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Westchester Residents, Be Warned: Lyme Disease Peak Season Is Here

Dr. Debra Spicehandler, pictured at Northern Westchester Hospital in Mount Kisco. Photo Credit: Tom Auchterlonie
A Centers for Disease Control and Prevention map shows the prevalence of Lyme Disease in Westchester County and the tristate area. Photo Credit: CDC

The following is Part 1 of a two-part report.

WESTCHESTER COUNTY, N.Y. -- If you are planning of getting reacquainted with the outdoors, be warned: the chance of getting Lyme Disease is higher than in recent months.

According to Dr. Debra Spicehandler, co-chairman of the infectious disease department at Northern Westchester Hospital in Mount Kisco, the peak periods of time for contracting the disease are late spring, summer and early fall. To decrease the risk of getting a tick bite, which is the cause of Lyme Disease, she suggested either wearing long sleeves and long pants or using inspect repellant that contains DEET.

Lyme Disease is transmitted from a deer tick that attaches itself to a body, according to Spicehandler, who cautioned that a person may not know that they have a bite.

“Sometimes they fall off before you are even aware of the tick bite,” she said.

Additionally, an infected tick will not always transmit the disease, she explained. Rather, the risk of transmission increases the longer a tick stays on a body.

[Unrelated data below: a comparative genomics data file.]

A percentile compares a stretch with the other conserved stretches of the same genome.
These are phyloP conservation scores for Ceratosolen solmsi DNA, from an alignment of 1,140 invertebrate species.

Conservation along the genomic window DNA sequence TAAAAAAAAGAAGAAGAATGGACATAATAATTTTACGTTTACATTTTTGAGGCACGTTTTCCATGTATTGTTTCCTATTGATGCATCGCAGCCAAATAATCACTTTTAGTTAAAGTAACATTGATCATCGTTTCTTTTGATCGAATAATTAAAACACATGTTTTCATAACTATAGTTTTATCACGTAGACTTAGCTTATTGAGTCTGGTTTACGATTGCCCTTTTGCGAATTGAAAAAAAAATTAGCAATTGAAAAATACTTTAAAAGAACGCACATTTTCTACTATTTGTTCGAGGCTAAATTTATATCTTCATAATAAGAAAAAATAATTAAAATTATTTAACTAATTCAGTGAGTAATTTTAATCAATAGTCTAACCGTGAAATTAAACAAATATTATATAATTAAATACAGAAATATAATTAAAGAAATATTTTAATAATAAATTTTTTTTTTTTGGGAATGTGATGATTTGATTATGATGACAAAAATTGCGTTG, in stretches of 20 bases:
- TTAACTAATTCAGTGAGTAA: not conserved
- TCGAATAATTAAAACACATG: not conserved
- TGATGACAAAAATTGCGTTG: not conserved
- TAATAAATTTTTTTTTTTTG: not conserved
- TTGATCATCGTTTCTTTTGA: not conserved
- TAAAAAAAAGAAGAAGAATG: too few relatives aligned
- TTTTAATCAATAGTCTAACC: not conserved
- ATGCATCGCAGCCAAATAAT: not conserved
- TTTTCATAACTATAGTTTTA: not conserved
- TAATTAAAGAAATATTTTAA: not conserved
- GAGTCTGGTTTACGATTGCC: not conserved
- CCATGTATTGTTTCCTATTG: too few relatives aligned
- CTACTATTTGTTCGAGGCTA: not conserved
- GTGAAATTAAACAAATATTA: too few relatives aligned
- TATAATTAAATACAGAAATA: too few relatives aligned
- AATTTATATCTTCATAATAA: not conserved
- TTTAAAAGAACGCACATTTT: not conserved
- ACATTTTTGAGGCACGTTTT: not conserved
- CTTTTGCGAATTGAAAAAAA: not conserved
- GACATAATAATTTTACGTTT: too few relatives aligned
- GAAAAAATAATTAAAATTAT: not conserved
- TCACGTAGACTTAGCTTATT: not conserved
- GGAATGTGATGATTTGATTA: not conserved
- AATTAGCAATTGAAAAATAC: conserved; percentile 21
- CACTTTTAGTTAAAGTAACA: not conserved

Lyme Disease has three stages, according to Spicehandler. The first usually involves a rash in the shape of a bulls-eye that appears about a week after the bite and grows in size as time passes. There is the possibility of more of these rashes. A person with the disease early on can develop symptoms that include headaches, joint pains and fever, Spicehandler noted. Early detection is not easy. Spicehandler explained that blood testing usually will not come back positive.

Spicehandler, who advises going to a physician, also discussed treatments. During the early stage, antibiotic treatment can be administered. A common remedy is called oral doxycycline, which can also treat another tick-borne illness called Ehrlichiosis.

The second stage, according to Spicehandler can involve meningitis and cardiac problems, while another possible symptom is Bell's palsy. The second stage comes usually after at least a month, she noted.

The third stage, which is rare now and involves leaving the disease untreated, involves neurological and arthritis symptoms. Treatment for more advanced Lyme Disease, according to Spicehandler, involves intravenous medication, which is usually given for at least a month.

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